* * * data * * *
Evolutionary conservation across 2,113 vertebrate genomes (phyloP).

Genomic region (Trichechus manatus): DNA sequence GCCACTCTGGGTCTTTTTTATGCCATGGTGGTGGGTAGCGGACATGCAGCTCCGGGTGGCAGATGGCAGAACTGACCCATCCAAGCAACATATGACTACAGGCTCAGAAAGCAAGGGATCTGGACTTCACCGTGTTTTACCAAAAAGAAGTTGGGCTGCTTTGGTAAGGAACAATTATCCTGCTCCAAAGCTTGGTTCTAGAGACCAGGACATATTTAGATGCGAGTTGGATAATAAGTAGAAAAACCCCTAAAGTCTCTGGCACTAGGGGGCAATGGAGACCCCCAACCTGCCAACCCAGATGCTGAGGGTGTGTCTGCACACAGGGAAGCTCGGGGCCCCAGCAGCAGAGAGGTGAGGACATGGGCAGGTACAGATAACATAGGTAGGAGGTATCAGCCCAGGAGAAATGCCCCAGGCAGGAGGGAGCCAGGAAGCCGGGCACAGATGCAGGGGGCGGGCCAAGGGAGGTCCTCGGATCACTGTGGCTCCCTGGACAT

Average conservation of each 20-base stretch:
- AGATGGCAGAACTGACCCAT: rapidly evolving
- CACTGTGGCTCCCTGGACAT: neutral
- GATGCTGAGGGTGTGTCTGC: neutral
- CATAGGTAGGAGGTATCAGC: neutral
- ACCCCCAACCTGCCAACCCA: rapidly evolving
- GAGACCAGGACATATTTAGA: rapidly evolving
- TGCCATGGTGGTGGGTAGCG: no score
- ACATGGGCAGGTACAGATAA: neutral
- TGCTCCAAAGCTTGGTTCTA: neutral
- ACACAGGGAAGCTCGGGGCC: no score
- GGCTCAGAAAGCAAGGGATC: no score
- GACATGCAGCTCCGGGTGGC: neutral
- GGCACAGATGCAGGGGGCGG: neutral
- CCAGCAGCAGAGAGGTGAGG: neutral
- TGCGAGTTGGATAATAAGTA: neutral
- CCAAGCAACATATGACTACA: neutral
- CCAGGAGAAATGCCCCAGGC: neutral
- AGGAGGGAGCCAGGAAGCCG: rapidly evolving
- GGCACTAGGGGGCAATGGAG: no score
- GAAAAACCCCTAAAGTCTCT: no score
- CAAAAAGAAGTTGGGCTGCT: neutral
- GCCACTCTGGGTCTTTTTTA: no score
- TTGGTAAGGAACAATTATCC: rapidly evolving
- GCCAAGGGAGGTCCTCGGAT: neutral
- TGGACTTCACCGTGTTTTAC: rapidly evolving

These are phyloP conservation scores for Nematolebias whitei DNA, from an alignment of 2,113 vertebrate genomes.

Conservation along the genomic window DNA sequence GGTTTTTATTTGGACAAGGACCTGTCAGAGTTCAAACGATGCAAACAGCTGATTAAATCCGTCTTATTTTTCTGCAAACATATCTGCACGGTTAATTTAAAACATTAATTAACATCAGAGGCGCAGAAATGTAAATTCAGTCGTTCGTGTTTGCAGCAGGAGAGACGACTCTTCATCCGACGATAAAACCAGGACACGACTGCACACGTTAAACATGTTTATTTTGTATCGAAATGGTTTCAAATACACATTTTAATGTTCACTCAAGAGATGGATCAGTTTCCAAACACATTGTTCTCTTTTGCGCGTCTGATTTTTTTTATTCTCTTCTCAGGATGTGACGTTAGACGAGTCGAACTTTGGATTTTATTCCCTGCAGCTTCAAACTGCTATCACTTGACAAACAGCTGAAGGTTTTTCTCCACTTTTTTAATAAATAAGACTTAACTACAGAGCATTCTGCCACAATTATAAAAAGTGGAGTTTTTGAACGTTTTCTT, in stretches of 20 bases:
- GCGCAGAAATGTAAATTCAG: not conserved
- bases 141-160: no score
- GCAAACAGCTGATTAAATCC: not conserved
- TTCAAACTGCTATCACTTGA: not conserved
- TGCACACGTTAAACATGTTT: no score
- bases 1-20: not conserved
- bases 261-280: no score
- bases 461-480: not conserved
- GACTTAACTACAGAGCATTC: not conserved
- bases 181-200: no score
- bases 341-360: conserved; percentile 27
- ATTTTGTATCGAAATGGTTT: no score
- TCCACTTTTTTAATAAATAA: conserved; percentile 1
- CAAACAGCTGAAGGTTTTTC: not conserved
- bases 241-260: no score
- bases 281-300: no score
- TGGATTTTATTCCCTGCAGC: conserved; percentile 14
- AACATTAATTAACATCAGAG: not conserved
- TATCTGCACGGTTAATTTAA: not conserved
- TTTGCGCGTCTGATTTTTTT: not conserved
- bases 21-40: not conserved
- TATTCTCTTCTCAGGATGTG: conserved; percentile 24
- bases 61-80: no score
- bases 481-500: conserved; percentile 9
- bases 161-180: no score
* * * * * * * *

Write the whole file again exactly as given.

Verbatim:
Evolutionary conservation across 2,113 vertebrate genomes (phyloP).

Genomic region (Trichechus manatus): DNA sequence GCCACTCTGGGTCTTTTTTATGCCATGGTGGTGGGTAGCGGACATGCAGCTCCGGGTGGCAGATGGCAGAACTGACCCATCCAAGCAACATATGACTACAGGCTCAGAAAGCAAGGGATCTGGACTTCACCGTGTTTTACCAAAAAGAAGTTGGGCTGCTTTGGTAAGGAACAATTATCCTGCTCCAAAGCTTGGTTCTAGAGACCAGGACATATTTAGATGCGAGTTGGATAATAAGTAGAAAAACCCCTAAAGTCTCTGGCACTAGGGGGCAATGGAGACCCCCAACCTGCCAACCCAGATGCTGAGGGTGTGTCTGCACACAGGGAAGCTCGGGGCCCCAGCAGCAGAGAGGTGAGGACATGGGCAGGTACAGATAACATAGGTAGGAGGTATCAGCCCAGGAGAAATGCCCCAGGCAGGAGGGAGCCAGGAAGCCGGGCACAGATGCAGGGGGCGGGCCAAGGGAGGTCCTCGGATCACTGTGGCTCCCTGGACAT

Average conservation of each 20-base stretch:
- AGATGGCAGAACTGACCCAT: rapidly evolving
- CACTGTGGCTCCCTGGACAT: neutral
- GATGCTGAGGGTGTGTCTGC: neutral
- CATAGGTAGGAGGTATCAGC: neutral
- ACCCCCAACCTGCCAACCCA: rapidly evolving
- GAGACCAGGACATATTTAGA: rapidly evolving
- TGCCATGGTGGTGGGTAGCG: no score
- ACATGGGCAGGTACAGATAA: neutral
- TGCTCCAAAGCTTGGTTCTA: neutral
- ACACAGGGAAGCTCGGGGCC: no score
- GGCTCAGAAAGCAAGGGATC: no score
- GACATGCAGCTCCGGGTGGC: neutral
- GGCACAGATGCAGGGGGCGG: neutral
- CCAGCAGCAGAGAGGTGAGG: neutral
- TGCGAGTTGGATAATAAGTA: neutral
- CCAAGCAACATATGACTACA: neutral
- CCAGGAGAAATGCCCCAGGC: neutral
- AGGAGGGAGCCAGGAAGCCG: rapidly evolving
- GGCACTAGGGGGCAATGGAG: no score
- GAAAAACCCCTAAAGTCTCT: no score
- CAAAAAGAAGTTGGGCTGCT: neutral
- GCCACTCTGGGTCTTTTTTA: no score
- TTGGTAAGGAACAATTATCC: rapidly evolving
- GCCAAGGGAGGTCCTCGGAT: neutral
- TGGACTTCACCGTGTTTTAC: rapidly evolving

These are phyloP conservation scores for Nematolebias whitei DNA, from an alignment of 2,113 vertebrate genomes.

Conservation along the genomic window DNA sequence GGTTTTTATTTGGACAAGGACCTGTCAGAGTTCAAACGATGCAAACAGCTGATTAAATCCGTCTTATTTTTCTGCAAACATATCTGCACGGTTAATTTAAAACATTAATTAACATCAGAGGCGCAGAAATGTAAATTCAGTCGTTCGTGTTTGCAGCAGGAGAGACGACTCTTCATCCGACGATAAAACCAGGACACGACTGCACACGTTAAACATGTTTATTTTGTATCGAAATGGTTTCAAATACACATTTTAATGTTCACTCAAGAGATGGATCAGTTTCCAAACACATTGTTCTCTTTTGCGCGTCTGATTTTTTTTATTCTCTTCTCAGGATGTGACGTTAGACGAGTCGAACTTTGGATTTTATTCCCTGCAGCTTCAAACTGCTATCACTTGACAAACAGCTGAAGGTTTTTCTCCACTTTTTTAATAAATAAGACTTAACTACAGAGCATTCTGCCACAATTATAAAAAGTGGAGTTTTTGAACGTTTTCTT, in stretches of 20 bases:
- GCGCAGAAATGTAAATTCAG: not conserved
- bases 141-160: no score
- GCAAACAGCTGATTAAATCC: not conserved
- TTCAAACTGCTATCACTTGA: not conserved
- TGCACACGTTAAACATGTTT: no score
- bases 1-20: not conserved
- bases 261-280: no score
- bases 461-480: not conserved
- GACTTAACTACAGAGCATTC: not conserved
- bases 181-200: no score
- bases 341-360: conserved; percentile 27
- ATTTTGTATCGAAATGGTTT: no score
- TCCACTTTTTTAATAAATAA: conserved; percentile 1
- CAAACAGCTGAAGGTTTTTC: not conserved
- bases 241-260: no score
- bases 281-300: no score
- TGGATTTTATTCCCTGCAGC: conserved; percentile 14
- AACATTAATTAACATCAGAG: not conserved
- TATCTGCACGGTTAATTTAA: not conserved
- TTTGCGCGTCTGATTTTTTT: not conserved
- bases 21-40: not conserved
- TATTCTCTTCTCAGGATGTG: conserved; percentile 24
- bases 61-80: no score
- bases 481-500: conserved; percentile 9
- bases 161-180: no score